I think both are certainly NOT cheap but they are BOTh 2 companies i LOVe especially British tobacco. A person who bought them at current levels( which are not"cheap") and averaged down every 15% should do well. Iam"baised" but I think Mo is cheaper than british tobacco and the international spin off will unlock further value. Love the 2 companies though Great post.peace
Dr. Paul Price
Dr. Paul Price premium member - 6 years ago
Both British Tobacco [BTI] and DEO are right near multi-year highs. BTI's P/E and other valuation measures are all far above normal. This would be a great time to SELL both of these stocks. It's quite predictable you'll be able to repurchase each of them way cheaper in the reasonable future.

Don't get sucked in to buying or holding because they've done so well recently... you can't buy past performance- only future reults- and from these levels that is likely to be bad.
twolvesfann
Twolvesfann - 6 years ago
stockdoc, I thot i would share my views on your response. Our styles and time frames might be different so we may have different opinions.

"Both British Tobacco [BTI] and DEO are right near multi-year highs."

multi year highs- only because of their business performance. BTI sells more of its brand cigarettes at higher prices today than 5 years ago and DEO sells more johnie walker and other brands at higher prices at more countries.

"BTI's P/E and other valuation measures are all far above normal. This would be a great time to SELL both of these stocks."

What I know for sure is these businesses are stable businesses. They may have quarterly hickups. However five to ten years from now they would still be better businesses with a pricing power. Paul Adams, CEO of BTI forecasts 8-9% organic profit growth and coupled with share buy backs and dividends would yield a return of 15%. BTI's P/E of 18 for 15% return is not too heated IMO. I will only add if it falls from these levels knowing business is in tact. Same with Paul Walsh CEO of DEO just reassured 9% organic profit growth. Coupled with share buy backs and dividends, the return compared with P/E is not too heated again IMO.

"It's quite predictable you'll be able to repurchase each of them way cheaper in the reasonable future. Don't get sucked in to buying or holding because they've done so well recently..."

I cant time tops and bottoms unless something I hold carries a P/E of 50 where as the business returns is 10%. I am a fan of Phil Fisher who says other than personal reason you sell only because business climate deteriorated like Newspaper shrinking market and not much pricing power.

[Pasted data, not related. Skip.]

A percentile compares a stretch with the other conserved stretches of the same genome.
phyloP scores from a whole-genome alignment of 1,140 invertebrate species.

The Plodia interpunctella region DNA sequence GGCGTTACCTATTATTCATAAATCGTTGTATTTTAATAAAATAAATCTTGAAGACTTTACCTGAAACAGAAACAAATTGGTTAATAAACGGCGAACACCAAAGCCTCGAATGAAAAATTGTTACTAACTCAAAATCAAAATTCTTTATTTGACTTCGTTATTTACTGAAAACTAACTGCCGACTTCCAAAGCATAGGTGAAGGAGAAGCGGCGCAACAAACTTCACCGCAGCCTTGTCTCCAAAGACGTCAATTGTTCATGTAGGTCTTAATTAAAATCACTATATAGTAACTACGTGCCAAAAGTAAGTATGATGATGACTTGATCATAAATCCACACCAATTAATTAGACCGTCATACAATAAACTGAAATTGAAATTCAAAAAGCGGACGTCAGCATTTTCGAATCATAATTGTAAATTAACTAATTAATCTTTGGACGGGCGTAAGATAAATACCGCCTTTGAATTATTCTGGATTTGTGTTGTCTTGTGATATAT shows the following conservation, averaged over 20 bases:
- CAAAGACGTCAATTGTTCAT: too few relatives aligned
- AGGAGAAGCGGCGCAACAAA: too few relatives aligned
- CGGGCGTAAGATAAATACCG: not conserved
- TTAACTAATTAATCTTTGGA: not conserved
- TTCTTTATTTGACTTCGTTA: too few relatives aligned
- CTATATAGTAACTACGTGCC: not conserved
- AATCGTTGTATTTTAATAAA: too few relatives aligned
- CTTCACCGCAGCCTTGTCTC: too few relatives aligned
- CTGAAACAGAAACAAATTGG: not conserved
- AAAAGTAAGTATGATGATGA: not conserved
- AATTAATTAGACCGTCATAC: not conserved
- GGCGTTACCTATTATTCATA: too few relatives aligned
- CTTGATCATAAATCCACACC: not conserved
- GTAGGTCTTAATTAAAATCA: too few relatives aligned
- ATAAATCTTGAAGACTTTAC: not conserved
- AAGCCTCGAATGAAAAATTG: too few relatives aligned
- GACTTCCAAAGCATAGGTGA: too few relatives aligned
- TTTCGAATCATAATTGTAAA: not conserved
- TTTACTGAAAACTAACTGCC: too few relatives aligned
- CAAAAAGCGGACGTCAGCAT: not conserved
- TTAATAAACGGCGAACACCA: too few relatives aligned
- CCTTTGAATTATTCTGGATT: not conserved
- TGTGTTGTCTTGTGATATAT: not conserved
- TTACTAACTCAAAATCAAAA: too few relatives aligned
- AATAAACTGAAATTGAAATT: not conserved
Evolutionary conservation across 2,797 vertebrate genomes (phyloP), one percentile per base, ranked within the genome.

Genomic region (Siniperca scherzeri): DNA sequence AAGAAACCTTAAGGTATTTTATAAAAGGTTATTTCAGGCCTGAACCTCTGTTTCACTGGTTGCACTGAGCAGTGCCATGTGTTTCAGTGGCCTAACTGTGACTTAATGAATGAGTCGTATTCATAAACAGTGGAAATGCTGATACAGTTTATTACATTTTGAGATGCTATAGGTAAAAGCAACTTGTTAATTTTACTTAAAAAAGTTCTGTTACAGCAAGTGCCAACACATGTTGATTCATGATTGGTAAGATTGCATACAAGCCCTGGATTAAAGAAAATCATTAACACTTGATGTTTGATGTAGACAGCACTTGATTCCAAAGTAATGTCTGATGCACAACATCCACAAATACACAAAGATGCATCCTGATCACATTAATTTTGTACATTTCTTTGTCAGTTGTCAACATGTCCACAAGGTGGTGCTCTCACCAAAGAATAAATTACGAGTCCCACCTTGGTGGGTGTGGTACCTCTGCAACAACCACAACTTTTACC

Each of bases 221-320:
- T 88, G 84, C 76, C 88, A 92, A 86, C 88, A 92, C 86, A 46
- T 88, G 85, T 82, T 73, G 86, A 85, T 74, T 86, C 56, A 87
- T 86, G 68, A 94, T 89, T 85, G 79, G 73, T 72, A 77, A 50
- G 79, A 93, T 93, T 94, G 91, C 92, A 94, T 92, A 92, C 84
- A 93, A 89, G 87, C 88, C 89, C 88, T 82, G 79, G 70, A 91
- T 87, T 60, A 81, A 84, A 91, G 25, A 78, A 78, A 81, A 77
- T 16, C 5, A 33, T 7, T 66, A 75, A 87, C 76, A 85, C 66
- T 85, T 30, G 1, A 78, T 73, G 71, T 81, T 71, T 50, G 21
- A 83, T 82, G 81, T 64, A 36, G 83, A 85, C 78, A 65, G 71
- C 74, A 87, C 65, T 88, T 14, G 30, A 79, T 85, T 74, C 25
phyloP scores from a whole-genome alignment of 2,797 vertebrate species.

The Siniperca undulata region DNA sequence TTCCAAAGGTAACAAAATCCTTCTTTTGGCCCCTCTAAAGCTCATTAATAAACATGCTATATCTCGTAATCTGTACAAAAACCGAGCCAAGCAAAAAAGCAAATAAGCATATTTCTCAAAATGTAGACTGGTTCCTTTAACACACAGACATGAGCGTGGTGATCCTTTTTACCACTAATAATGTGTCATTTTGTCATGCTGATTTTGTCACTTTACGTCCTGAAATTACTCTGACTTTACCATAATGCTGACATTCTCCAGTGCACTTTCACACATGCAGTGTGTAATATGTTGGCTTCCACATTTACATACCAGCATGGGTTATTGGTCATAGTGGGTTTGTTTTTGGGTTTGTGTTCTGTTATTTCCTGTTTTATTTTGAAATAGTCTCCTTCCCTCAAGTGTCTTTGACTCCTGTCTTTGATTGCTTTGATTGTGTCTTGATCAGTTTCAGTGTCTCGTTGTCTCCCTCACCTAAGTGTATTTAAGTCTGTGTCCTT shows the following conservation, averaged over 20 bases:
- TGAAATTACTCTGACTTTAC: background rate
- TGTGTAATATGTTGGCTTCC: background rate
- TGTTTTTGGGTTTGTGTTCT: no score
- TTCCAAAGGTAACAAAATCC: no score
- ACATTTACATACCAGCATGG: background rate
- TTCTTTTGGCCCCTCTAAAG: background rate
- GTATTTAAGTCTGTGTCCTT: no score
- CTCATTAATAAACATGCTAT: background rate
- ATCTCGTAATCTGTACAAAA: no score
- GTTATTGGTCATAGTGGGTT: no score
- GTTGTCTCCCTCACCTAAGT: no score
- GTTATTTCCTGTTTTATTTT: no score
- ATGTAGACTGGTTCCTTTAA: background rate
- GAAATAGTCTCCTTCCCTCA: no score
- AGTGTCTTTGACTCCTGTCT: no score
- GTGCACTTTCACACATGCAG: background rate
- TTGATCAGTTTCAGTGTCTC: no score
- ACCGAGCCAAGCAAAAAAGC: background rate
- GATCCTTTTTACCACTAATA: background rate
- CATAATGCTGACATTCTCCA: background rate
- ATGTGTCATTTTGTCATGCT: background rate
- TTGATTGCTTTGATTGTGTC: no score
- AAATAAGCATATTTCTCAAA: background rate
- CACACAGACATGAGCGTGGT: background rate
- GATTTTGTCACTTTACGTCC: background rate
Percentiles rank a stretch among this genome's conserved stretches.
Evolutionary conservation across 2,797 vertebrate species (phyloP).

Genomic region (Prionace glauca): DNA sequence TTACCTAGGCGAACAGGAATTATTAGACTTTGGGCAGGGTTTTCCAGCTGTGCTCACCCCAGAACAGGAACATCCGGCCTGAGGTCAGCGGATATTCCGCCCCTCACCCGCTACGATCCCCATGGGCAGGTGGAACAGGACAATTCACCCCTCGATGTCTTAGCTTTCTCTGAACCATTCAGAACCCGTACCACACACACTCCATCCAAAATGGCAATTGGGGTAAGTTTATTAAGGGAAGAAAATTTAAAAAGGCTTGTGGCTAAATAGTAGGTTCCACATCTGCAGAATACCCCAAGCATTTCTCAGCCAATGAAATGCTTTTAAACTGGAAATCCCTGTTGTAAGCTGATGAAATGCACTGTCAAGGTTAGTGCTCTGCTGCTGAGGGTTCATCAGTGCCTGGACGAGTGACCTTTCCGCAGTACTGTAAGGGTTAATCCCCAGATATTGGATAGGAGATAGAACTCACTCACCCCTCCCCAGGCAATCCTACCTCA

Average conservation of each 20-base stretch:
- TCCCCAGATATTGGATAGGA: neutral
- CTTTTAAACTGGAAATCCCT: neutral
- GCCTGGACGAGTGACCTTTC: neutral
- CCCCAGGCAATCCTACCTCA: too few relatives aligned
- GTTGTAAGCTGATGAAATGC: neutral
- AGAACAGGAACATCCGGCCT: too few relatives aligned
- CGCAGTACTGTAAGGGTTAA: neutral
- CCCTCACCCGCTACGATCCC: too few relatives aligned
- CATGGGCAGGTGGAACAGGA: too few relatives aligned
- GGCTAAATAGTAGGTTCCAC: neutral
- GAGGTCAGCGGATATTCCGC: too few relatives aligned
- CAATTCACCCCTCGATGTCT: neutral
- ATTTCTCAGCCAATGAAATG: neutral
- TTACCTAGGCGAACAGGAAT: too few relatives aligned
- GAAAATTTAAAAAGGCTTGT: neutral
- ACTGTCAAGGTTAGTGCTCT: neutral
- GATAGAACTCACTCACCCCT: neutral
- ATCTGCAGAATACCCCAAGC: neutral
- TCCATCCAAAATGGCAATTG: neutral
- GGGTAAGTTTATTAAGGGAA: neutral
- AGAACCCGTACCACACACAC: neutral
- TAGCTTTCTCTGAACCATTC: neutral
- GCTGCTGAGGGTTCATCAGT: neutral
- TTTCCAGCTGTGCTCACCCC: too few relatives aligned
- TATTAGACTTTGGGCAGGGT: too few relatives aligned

"you can't buy past performance- only future reults- and from these levels that is likely to be bad."

May be u know more than I do to say future results from these levels are likely to be bad. I didnt see any downside for the businesses of BTI and DEO.

Cheers!
Dr. Paul Price
Dr. Paul Price premium member - 6 years ago
BTI has traded at much lower than today's P/E each and every year since becoming a separate public company in 1998 [measured at each year's low- that year's best buying opportunity].

Here are the best actually achieved lower P/E's [read: good times to buy] in the previous years:

1998 10X

1999 11X

2000 6X

2001 11X

2002 12X

2003 14X

2004 9.3X

2005 11X

2006 12X

2007 14X

HISTORY SHOWS that you had chances each and every year to buy BTI at valuations much lower than today's 18X trailing earnings. [not my opinion- verified fact]. Why then would anyone assume you would not have a chance to buy BTI at much lower P/E's in the future at low points in the market cycle either for the company or due to general market conditons?

BTI has never before traded with a P/E this high and it has traded at substantially lower multiples during each of the past 10 years. There is a very high probability that you'll have a chance to re-enter this position much cheaper than today's price even if business continues to be good.


Even if you allow for 14X the 2008 estimate of $4.62 BTI shares would trade at just $64.68 or well under their current quote. It's not just me that sees this... Value Line has a 3- 5 target on BTI in the August edition as $60 - $85 /share even on higher earnings expectations for the future.